European Bonds Extend Slide That BNP Sees Fleeting on ECB Wagers

  • Bets on more stimulus will push down yields: BNP's Jacq
  • Germany sells five-year notes at record-low yield of -0.36%

German government bonds fell for a second day along with their high-rated peers from Austria and France as the rally in European stocks extended into a full week, damping demand for the safety of fixed-income securities.

Investors’ appetite for riskier assets pushed the yield premium on Italy’s 10-year debt over benchmark German bunds to the smallest in a month. U.S. data on Tuesday that showed manufacturing exceeded forecasts prompted traders to increase bets that the Federal Reserve will raise interest rates this year, helping drive the equity gains.

Yet the euphoria may be fleeting because speculation the European Central Bank will increase monetary stimulus at its meeting next week is likely to pull the region’s bond yields back down, according to BNP Paribas SA and SEB AB. As if to prove the point, Germany sold 4 billion euros ($4.3 billion) of five-year debt at a record-low yield of minus 0.36 percent at an auction on Wednesday.

“The trend is slightly up on oil prices, emerging markets are suffering less, equities are recovering,” said Patrick Jacq, a senior fixed-income strategist at BNP Paribas in Paris. “Core markets are under a setback. I doubt this will last, at least in the euro zone. Quantitative easing is a strong force dragging real yields down.”

German 10-year bund yields rose six basis points, or 0.06 percentage point, to 0.21 percent as of 4:40 p.m. London time, rebounding from a 10-month low of 0.10 percent on Monday. The 0.5 percent security due in February 2026 dropped 0.64, or 6.40 euros per 1,000-euro face amount, to 102.87.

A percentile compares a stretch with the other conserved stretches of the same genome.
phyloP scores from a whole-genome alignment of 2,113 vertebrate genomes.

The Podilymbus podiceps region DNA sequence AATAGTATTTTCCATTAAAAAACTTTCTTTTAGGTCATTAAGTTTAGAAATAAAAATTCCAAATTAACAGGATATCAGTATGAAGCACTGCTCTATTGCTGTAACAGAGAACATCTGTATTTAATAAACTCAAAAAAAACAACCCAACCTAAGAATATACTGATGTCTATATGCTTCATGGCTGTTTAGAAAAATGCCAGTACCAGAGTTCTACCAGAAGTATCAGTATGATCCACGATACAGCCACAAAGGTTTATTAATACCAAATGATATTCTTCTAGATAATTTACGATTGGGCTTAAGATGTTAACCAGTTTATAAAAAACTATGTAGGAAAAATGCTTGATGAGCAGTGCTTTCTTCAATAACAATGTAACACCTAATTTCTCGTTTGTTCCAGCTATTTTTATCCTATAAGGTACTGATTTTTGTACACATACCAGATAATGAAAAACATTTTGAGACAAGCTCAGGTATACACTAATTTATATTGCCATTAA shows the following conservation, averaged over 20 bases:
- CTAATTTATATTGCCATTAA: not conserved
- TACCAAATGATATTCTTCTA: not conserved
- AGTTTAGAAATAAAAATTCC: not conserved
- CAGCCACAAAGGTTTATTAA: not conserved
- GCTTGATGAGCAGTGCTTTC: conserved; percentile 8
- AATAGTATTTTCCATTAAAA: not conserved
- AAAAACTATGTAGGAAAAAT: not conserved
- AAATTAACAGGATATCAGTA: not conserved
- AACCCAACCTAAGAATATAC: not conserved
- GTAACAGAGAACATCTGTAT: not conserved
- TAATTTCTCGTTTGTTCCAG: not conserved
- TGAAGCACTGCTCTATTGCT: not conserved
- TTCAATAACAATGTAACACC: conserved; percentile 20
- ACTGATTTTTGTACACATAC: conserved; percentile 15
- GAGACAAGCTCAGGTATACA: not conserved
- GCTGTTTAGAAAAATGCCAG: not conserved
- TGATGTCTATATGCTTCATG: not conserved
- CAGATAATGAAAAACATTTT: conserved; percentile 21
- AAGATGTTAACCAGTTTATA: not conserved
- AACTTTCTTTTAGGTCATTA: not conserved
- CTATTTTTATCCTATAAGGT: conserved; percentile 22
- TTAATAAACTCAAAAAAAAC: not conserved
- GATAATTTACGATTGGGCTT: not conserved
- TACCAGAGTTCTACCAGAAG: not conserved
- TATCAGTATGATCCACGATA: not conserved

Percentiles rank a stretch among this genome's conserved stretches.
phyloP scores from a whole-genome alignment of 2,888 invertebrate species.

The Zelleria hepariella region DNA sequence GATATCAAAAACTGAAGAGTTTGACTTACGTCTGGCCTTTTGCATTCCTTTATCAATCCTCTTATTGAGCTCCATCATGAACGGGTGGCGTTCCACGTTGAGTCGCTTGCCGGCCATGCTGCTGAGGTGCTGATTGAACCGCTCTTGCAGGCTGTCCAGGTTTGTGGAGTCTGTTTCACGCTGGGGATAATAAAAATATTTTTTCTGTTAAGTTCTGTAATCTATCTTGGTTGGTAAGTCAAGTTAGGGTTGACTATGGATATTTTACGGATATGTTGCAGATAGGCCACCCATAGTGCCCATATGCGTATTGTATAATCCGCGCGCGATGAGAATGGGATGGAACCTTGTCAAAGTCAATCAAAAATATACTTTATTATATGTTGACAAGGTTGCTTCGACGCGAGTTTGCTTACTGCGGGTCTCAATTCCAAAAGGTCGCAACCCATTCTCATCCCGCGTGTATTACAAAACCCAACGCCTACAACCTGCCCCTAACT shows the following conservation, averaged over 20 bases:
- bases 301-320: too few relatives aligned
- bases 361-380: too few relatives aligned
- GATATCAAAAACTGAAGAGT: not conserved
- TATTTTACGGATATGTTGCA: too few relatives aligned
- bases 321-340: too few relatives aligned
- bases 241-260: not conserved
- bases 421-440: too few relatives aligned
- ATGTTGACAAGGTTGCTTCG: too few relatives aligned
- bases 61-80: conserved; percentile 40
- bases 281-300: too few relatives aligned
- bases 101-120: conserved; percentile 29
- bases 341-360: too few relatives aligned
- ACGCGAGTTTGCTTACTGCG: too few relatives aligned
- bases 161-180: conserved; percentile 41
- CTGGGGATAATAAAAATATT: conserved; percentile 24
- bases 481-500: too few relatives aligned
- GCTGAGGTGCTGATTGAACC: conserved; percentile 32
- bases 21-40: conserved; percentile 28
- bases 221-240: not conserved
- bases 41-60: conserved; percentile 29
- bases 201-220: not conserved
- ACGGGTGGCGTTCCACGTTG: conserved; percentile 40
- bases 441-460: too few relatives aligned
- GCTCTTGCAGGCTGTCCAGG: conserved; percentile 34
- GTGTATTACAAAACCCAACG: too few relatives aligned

Not Eligible

The yield on the nation’s five-year security climbed three basis points to minus 0.36 percent, up from a record-low of minus 0.409 percent reached on Tuesday.

The notes yield less than the ECB’s minus 0.3 percent deposit rate, making them ineligible for the Bundesbank to buy as part of the euro region’s quantitative-easing program. However, bets that the ECB will increase the pace of its asset purchases and lower the deposit rate on March 10 has boosted demand for debt across the region.

ECB Executive Board Member Benoit Coeure said Wednesday that negative interest rates are justified by the region’s sluggish growth and inflation. Euro-area consumer prices unexpectedly fell the most in a year in February, data this week showed.

“I hear people talking about a general improvement in risk sentiment, which may be correct if one only focuses on U.S. data,” said Marius Daheim, a senior rates strategist at SEB in Frankfurt. “Euro-zone inflation sub-zero certainly raises the odds for more ECB policy easing, adding momentum to central banks’ race for currency weakening.”

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